House Passes 21st Century Cures Bill With Health IT Provisions

July 10, 2015 in News

On Friday, the House voted 344-77 to advance the 21st Century Cures Act (HR 6), a broad bill that aims to accelerate the development and regulatory approval of medical innovations, The Hill reports (Sullivan/Ferris, The Hill, 7/10).

The Senate is writing its own version of the bill, and it is not yet clear what a compromise measure would include (Harris, “Shots,” NPR, 7/10). Bill supporters in the House hope to bring the compromise measure to a vote in the fall (The Hill, 7/10).

Bill Details

Over the next five years, the bill would provide an additional:

  • $8.75 billion in mandatory funding to the NIH to bolster medical research (The Hill, 7/10); and
  • $550 million in funding to FDA (Johnson, Modern Healthcare, 7/10).

Heath IT Provisions

The bill also includes several health IT and interoperability provisions.

For example, in January 2018, vendors would have to confirm that their EHR software complies with several interoperability provisions, including:

  • Certain financial details on the pricing of transmitting data;
  • Having application programming interfaces that provide instructions on how to access EHR data to outside users and developers; and
  • Meeting HHS’ standard of allowing “everyday” data exchange.

Vendors that fail to comply with such standards would risk having their software decertified for use under the meaningful use program. Under the 2009 economic stimulus package, providers who demonstrate meaningful use of certified EHRs can qualify for Medicaid and Medicare incentive payments.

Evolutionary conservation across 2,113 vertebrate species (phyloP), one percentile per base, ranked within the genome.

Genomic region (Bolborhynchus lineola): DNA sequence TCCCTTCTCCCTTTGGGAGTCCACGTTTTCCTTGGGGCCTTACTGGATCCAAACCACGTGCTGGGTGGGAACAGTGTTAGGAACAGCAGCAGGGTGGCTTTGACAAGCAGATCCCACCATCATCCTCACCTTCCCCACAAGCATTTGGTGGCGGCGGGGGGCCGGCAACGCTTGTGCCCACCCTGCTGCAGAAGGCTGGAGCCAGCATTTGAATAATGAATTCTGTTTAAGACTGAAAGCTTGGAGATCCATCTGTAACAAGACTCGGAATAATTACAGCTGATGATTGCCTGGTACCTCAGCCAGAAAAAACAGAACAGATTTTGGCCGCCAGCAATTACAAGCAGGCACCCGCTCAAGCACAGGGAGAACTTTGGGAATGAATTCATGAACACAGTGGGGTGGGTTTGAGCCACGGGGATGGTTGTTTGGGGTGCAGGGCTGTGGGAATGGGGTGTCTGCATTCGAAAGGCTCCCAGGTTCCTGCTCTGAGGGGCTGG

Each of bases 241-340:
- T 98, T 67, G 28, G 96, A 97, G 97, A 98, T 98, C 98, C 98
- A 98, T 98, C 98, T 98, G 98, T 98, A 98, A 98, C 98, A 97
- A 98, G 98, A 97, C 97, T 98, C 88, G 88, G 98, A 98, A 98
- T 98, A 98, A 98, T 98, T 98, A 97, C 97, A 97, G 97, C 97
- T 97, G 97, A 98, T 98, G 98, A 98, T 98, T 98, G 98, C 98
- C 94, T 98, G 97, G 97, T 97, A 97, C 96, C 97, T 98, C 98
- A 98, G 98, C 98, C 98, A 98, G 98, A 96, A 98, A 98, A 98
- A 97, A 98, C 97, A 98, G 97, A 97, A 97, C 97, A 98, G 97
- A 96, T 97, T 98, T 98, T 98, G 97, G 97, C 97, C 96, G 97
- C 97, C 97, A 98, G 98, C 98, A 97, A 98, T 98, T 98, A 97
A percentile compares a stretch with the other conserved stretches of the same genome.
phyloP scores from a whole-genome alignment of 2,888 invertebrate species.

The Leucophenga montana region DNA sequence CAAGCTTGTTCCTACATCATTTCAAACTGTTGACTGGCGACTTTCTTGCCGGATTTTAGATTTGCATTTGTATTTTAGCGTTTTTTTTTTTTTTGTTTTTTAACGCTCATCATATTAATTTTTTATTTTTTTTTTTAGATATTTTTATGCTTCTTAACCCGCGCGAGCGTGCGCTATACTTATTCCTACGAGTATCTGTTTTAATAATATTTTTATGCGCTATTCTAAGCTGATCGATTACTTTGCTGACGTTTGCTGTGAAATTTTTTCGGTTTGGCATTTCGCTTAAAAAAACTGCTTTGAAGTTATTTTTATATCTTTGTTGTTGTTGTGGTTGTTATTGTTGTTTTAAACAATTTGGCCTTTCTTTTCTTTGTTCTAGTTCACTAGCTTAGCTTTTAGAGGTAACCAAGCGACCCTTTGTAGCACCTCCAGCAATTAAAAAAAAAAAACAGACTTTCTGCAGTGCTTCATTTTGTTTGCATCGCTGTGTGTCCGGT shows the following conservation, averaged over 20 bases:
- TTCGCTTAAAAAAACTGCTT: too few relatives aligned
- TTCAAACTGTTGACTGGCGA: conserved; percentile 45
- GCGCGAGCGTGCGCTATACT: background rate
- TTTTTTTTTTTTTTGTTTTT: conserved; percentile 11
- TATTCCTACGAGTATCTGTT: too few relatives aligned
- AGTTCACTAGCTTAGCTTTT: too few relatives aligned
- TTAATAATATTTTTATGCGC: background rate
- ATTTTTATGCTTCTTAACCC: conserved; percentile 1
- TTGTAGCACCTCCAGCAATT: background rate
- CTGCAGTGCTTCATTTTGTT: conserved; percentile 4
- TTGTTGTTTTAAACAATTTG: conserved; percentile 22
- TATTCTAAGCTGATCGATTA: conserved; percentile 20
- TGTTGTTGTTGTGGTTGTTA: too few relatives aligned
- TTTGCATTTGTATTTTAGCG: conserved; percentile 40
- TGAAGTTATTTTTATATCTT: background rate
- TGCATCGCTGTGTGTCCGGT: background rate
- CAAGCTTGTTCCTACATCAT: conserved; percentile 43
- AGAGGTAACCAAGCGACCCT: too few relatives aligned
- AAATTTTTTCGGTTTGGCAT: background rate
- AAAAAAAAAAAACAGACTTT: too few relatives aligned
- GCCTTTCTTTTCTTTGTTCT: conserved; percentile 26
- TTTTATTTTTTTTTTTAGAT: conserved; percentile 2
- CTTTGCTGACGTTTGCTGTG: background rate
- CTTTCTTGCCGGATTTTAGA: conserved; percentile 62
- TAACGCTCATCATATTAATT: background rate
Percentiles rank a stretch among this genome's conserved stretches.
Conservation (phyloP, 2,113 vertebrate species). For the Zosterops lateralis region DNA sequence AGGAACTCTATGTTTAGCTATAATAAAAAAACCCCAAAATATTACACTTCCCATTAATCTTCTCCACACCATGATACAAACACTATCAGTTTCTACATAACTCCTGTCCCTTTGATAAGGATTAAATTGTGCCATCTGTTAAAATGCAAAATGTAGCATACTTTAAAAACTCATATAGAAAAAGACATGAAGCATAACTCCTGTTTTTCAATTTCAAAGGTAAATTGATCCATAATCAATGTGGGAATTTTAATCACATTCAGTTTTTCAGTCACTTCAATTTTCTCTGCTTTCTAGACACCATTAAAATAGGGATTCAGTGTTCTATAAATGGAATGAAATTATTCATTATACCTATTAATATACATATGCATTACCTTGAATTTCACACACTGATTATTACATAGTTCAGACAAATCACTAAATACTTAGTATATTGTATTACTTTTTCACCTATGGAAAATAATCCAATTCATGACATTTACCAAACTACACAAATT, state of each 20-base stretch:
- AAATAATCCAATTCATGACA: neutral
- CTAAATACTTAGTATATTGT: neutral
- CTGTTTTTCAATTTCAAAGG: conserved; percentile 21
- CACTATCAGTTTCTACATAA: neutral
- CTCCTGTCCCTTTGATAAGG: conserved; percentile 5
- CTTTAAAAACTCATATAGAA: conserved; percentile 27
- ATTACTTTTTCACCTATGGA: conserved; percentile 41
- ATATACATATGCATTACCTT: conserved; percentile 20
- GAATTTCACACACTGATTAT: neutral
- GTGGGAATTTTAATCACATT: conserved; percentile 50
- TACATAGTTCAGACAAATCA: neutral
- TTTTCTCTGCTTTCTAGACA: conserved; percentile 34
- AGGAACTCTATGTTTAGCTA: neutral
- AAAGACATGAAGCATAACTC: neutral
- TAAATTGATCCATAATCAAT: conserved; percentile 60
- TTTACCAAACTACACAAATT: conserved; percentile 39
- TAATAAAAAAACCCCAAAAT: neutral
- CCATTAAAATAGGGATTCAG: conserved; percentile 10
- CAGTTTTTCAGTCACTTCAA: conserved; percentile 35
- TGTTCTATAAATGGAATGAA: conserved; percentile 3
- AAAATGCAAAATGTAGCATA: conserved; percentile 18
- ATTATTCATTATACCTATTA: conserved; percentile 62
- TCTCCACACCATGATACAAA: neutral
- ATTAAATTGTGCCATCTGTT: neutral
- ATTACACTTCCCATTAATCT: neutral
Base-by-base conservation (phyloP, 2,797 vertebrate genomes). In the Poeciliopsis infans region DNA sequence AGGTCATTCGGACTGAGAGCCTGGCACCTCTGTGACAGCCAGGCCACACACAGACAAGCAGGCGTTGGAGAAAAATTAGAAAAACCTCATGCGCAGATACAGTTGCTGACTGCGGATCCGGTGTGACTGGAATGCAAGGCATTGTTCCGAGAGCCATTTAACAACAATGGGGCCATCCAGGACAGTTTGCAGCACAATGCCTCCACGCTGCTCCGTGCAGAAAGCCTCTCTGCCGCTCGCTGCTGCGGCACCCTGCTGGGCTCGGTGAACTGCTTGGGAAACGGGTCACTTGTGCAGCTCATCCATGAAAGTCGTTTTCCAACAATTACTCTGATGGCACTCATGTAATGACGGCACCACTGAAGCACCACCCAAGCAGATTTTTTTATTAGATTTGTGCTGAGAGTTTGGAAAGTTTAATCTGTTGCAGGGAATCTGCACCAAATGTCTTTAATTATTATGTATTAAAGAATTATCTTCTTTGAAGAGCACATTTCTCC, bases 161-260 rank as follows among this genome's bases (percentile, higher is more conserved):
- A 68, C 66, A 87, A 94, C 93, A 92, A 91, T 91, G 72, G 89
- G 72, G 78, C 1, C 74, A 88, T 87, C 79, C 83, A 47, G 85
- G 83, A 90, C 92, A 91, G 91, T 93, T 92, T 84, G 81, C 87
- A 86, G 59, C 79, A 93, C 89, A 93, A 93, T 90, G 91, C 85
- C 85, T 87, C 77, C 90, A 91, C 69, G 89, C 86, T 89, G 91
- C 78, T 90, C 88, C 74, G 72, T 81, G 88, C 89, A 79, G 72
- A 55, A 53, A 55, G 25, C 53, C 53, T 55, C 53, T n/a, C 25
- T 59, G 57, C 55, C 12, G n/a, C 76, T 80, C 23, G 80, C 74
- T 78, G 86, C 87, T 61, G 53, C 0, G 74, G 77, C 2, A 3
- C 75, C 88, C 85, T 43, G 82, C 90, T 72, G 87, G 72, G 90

However, the bill gives HHS the authority to provide one- to five-year hardship exemptions to providers whose EHR software becomes decertified (iHealthBeat, 6/26).

Meanwhile, the bill also would:

  • Authorize HHS’ inspector general to investigate allegations that companies or providers are engaging in information blocking by deliberately deterring the exchange of EHRs;
  • Change patients’ rights relating to their health data;
  • Clarify when providers are not required to obtain consent from patients to share patient data; and
  • Require HHS to begin standardizing clinical trial registry data 18 months after enactment to assist with data sharing on enrollees and potential clinical trial participants (iHealthBeat, 5/14).


During debate on the bill on Thursday, some representatives praised the bill’s effect on the health IT sector, Politico‘s “Morning eHealth” reports.

For example, Rep. Frank Pallone (D-N.J.) spoke favorably of the bill’s interoperability sections and the SOFTWARE Act, which provides guidance on FDA oversight of health IT.

Rep. Marsha Blackburn (R-Tenn.), author of the SOFTWARE Act, said, “Data [are] not a drug or a device and it makes no sense to regulate it as such.” She noted that the section will keep FDA from over-regulating “the wonderful app[lications] that we use to make us healthy.”

In addition, Rep. Diana DeGette (D-Colo.) said that the bill would “encourage new disease registries” as well help “safe data-sharing and digital medicine” (Tahir/Pittman, “Morning eHealth,” Politico, 7/10).

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